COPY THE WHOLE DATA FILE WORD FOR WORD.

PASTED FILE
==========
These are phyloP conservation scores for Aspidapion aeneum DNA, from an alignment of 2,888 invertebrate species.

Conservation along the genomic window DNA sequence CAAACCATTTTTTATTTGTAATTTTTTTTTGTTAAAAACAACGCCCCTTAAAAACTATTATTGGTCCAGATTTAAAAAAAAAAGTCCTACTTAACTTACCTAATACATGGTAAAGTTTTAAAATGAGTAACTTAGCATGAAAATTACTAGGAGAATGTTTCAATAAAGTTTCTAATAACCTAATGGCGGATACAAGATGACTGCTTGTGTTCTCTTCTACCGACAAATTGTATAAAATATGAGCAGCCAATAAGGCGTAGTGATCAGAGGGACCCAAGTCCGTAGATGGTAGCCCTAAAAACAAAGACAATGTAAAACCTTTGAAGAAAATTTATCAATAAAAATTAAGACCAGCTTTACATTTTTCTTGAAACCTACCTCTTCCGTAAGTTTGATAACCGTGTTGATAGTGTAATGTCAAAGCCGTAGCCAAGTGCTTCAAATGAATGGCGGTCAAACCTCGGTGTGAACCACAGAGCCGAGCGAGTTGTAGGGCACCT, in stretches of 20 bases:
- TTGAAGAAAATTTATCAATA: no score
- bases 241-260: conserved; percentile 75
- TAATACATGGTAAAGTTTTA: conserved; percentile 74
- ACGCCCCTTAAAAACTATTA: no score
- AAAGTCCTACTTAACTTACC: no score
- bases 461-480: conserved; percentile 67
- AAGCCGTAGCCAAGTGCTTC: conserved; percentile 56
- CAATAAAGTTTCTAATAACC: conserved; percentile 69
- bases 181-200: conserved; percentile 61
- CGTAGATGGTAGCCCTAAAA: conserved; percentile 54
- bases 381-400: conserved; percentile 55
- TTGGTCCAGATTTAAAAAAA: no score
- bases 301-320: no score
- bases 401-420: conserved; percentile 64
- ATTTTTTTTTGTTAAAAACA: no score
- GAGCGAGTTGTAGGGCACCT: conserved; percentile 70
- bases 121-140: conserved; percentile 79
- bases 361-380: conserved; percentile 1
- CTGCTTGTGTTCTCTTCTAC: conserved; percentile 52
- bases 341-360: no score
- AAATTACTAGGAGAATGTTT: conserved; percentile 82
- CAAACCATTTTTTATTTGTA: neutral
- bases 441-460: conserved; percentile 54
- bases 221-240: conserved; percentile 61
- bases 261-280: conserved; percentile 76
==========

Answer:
These are phyloP conservation scores for Aspidapion aeneum DNA, from an alignment of 2,888 invertebrate species.

Conservation along the genomic window DNA sequence CAAACCATTTTTTATTTGTAATTTTTTTTTGTTAAAAACAACGCCCCTTAAAAACTATTATTGGTCCAGATTTAAAAAAAAAAGTCCTACTTAACTTACCTAATACATGGTAAAGTTTTAAAATGAGTAACTTAGCATGAAAATTACTAGGAGAATGTTTCAATAAAGTTTCTAATAACCTAATGGCGGATACAAGATGACTGCTTGTGTTCTCTTCTACCGACAAATTGTATAAAATATGAGCAGCCAATAAGGCGTAGTGATCAGAGGGACCCAAGTCCGTAGATGGTAGCCCTAAAAACAAAGACAATGTAAAACCTTTGAAGAAAATTTATCAATAAAAATTAAGACCAGCTTTACATTTTTCTTGAAACCTACCTCTTCCGTAAGTTTGATAACCGTGTTGATAGTGTAATGTCAAAGCCGTAGCCAAGTGCTTCAAATGAATGGCGGTCAAACCTCGGTGTGAACCACAGAGCCGAGCGAGTTGTAGGGCACCT, in stretches of 20 bases:
- TTGAAGAAAATTTATCAATA: no score
- bases 241-260: conserved; percentile 75
- TAATACATGGTAAAGTTTTA: conserved; percentile 74
- ACGCCCCTTAAAAACTATTA: no score
- AAAGTCCTACTTAACTTACC: no score
- bases 461-480: conserved; percentile 67
- AAGCCGTAGCCAAGTGCTTC: conserved; percentile 56
- CAATAAAGTTTCTAATAACC: conserved; percentile 69
- bases 181-200: conserved; percentile 61
- CGTAGATGGTAGCCCTAAAA: conserved; percentile 54
- bases 381-400: conserved; percentile 55
- TTGGTCCAGATTTAAAAAAA: no score
- bases 301-320: no score
- bases 401-420: conserved; percentile 64
- ATTTTTTTTTGTTAAAAACA: no score
- GAGCGAGTTGTAGGGCACCT: conserved; percentile 70
- bases 121-140: conserved; percentile 79
- bases 361-380: conserved; percentile 1
- CTGCTTGTGTTCTCTTCTAC: conserved; percentile 52
- bases 341-360: no score
- AAATTACTAGGAGAATGTTT: conserved; percentile 82
- CAAACCATTTTTTATTTGTA: neutral
- bases 441-460: conserved; percentile 54
- bases 221-240: conserved; percentile 61
- bases 261-280: conserved; percentile 76